The opinion of the court was delivered by: Richard Mills, U.S. District Judge
Two damages disputes remain in this case.
The Plan's summary judgment is granted regarding the delinquency amount and liquidated damages.
The Court defers ruling on the issues of interest, costs, and attorney fees, pending further documentation.
In a prior order, this Court held that Capitol Roofing and CR Partners constituted a single employer. The Plan now moves for summary judgment on damages.
Summary judgment is appropriate where "the pleadings, the discovery and disclosure materials on file, and any affidavits show that there is no genuine issue of material fact and that the movant is entitled to judgment as a matter of law." Fed. R. Civ. P. 56(c). Two issues are contested here.
The first dispute regards the amount of the deficiency in contributions and, by extension, the amount of liquidated damages (which is based upon the delinquency amount). An audit of Capitol Roofing revealed contribution deficiencies of $67,023.24. Agreeing with a number of CR Partners' challenges to this number, the Plan reduced the amount sought by $11,054.66, bringing the total to $55,968.58.
CR Partners, however, argues that a further reduction of $15,579.69 is necessary based on the inclusion of certain types of "shop" work.
Facially, the Collective Bargaining Agreement covers all shop work. Article IX, Section 1 defines "regular work day[s]" and "regular work week[s]" to include time "whether in a shop or on the job" and requires that "[a]ll labor performed during the hours specified herein... shall be recognized as regular time...." Compl. Ex. A (CBA, Art. IX, § 1).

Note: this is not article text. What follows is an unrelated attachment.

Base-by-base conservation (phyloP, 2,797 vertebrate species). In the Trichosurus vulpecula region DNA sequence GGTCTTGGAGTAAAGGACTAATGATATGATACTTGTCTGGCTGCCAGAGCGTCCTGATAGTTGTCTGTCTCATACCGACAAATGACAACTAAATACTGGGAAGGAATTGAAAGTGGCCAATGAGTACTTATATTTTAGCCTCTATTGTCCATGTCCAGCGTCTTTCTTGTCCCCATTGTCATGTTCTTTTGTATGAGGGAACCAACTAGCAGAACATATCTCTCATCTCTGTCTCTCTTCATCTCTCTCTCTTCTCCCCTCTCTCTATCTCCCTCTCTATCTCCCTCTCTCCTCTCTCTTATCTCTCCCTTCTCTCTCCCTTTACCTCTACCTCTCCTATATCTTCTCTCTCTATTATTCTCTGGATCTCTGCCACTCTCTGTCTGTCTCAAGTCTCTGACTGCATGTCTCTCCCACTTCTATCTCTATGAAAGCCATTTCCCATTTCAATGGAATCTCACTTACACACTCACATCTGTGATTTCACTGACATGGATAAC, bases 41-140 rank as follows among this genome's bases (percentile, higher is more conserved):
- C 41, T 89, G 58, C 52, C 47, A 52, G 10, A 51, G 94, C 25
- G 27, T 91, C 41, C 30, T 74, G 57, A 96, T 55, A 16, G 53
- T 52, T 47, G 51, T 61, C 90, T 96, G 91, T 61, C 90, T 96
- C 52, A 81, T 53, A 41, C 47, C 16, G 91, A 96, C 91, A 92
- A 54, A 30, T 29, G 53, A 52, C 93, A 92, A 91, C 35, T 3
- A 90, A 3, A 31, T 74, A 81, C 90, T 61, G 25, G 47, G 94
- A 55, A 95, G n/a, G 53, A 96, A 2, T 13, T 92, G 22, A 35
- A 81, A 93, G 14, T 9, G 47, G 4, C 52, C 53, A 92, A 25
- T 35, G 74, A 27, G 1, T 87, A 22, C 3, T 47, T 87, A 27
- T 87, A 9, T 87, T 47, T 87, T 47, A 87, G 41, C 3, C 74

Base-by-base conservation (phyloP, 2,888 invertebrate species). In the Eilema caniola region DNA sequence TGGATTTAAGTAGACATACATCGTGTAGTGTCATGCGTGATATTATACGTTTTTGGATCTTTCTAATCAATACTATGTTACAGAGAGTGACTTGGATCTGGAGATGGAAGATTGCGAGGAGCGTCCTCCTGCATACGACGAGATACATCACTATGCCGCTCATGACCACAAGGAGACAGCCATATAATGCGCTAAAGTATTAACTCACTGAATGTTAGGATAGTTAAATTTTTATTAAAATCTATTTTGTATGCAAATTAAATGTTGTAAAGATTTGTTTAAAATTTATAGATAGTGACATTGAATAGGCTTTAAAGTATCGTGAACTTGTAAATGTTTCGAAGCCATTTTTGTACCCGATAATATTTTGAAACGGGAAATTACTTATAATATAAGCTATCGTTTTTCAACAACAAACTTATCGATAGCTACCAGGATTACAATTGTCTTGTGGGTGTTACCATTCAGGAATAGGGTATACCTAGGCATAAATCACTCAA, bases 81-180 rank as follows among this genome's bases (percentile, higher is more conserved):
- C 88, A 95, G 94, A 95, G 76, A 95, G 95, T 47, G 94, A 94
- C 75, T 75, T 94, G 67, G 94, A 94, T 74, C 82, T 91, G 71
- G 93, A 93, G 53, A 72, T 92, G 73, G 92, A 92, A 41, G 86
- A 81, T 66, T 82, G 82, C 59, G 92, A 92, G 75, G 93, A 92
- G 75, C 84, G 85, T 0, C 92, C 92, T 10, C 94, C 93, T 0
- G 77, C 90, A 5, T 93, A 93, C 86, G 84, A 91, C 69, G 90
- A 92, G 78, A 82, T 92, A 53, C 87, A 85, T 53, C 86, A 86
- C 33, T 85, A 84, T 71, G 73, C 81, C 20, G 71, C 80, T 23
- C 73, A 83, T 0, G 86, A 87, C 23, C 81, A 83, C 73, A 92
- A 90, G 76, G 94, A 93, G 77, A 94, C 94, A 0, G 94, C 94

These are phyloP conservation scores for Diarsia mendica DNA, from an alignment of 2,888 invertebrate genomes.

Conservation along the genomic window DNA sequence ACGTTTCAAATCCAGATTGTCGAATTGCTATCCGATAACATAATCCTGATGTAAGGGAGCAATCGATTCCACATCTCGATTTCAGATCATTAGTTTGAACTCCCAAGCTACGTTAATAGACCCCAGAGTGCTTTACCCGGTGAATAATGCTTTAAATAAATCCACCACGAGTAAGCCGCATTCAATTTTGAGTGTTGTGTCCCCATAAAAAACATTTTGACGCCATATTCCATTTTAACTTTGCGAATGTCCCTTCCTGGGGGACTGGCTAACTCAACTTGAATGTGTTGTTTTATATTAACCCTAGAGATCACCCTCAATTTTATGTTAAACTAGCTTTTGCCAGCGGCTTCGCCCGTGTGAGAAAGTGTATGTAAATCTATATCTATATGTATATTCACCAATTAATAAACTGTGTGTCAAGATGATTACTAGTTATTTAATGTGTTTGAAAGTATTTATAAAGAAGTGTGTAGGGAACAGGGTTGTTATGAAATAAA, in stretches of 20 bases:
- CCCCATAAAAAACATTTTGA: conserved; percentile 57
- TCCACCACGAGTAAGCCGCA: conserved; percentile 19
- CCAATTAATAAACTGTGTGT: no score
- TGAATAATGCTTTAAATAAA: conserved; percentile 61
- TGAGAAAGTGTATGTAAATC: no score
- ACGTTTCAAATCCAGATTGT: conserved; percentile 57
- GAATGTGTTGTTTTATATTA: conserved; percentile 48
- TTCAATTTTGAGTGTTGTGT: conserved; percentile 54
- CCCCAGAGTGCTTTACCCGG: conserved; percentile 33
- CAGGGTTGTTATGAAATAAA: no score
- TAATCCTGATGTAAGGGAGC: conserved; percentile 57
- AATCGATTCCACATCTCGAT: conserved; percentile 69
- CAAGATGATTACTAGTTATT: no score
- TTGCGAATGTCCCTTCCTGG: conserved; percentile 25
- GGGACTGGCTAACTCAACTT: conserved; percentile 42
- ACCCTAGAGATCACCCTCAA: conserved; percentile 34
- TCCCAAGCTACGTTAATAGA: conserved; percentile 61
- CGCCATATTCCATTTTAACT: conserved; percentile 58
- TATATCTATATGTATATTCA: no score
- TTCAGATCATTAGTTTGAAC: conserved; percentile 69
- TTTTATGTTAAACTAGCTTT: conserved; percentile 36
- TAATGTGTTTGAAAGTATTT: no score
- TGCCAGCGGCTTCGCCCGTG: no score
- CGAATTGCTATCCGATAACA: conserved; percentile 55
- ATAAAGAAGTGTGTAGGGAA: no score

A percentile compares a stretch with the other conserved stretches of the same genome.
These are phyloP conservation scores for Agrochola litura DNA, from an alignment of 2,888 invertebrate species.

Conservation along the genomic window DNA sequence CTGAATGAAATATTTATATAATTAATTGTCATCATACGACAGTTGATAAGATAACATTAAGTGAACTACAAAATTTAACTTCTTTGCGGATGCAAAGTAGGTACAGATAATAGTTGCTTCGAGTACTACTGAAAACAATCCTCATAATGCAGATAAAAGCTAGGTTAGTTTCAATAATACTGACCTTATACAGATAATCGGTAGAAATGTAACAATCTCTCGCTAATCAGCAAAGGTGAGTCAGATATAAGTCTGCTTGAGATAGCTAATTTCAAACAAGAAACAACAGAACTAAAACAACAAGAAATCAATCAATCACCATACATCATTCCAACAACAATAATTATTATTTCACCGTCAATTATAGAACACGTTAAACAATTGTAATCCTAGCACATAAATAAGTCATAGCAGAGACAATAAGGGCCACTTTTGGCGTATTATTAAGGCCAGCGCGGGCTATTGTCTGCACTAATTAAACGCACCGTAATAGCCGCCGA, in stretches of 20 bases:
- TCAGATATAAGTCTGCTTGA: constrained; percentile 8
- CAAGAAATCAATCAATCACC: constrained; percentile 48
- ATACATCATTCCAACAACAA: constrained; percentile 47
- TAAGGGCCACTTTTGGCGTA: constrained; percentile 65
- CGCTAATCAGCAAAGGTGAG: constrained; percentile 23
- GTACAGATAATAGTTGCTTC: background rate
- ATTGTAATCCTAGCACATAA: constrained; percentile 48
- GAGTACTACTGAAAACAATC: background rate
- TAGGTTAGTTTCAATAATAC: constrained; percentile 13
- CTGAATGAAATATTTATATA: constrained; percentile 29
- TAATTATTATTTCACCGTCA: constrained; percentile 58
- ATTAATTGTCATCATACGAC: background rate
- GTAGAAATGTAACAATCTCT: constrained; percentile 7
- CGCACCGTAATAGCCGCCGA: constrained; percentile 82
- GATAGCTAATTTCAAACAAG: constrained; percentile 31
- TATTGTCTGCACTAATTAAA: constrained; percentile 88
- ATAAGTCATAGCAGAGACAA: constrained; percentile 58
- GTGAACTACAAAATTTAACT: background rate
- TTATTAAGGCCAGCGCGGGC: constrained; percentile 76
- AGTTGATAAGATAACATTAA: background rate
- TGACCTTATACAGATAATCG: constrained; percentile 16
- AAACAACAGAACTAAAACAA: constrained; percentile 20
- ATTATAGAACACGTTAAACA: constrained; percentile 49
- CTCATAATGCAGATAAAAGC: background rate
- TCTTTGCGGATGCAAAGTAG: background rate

But a course of dealing can alter the terms of the CBA. Matuszak v. Torrington Co., 927 F.2d 320, 324 (7th Cir. 1991). CR Partners argues that such an alteration occurred here. The evidentiary basis for this assertion derives wholly from a five-paragraph affidavit from Robert Sidener, a partner in CR Partners. He avers that:
4. Through a course of dealing between the Defendant and Plaintiffs of approximately 8 years, work "in a shop," as work covered by the Collective Bargaining Agreement, does not include the sweeping of floors or the performance of similar cleaning work or of other menial work.
5. Of the Plaintiffs' claimed damages of $55,968.58, such work not covered by the Collective Bargaining Agreement represents $15,579.69. After subtraction of this amount, the Defendant owes contributions of $40,388.89.
The Plan objects, asserting that these bare allegations are insufficient to defeat a summary judgment motion supported by an ...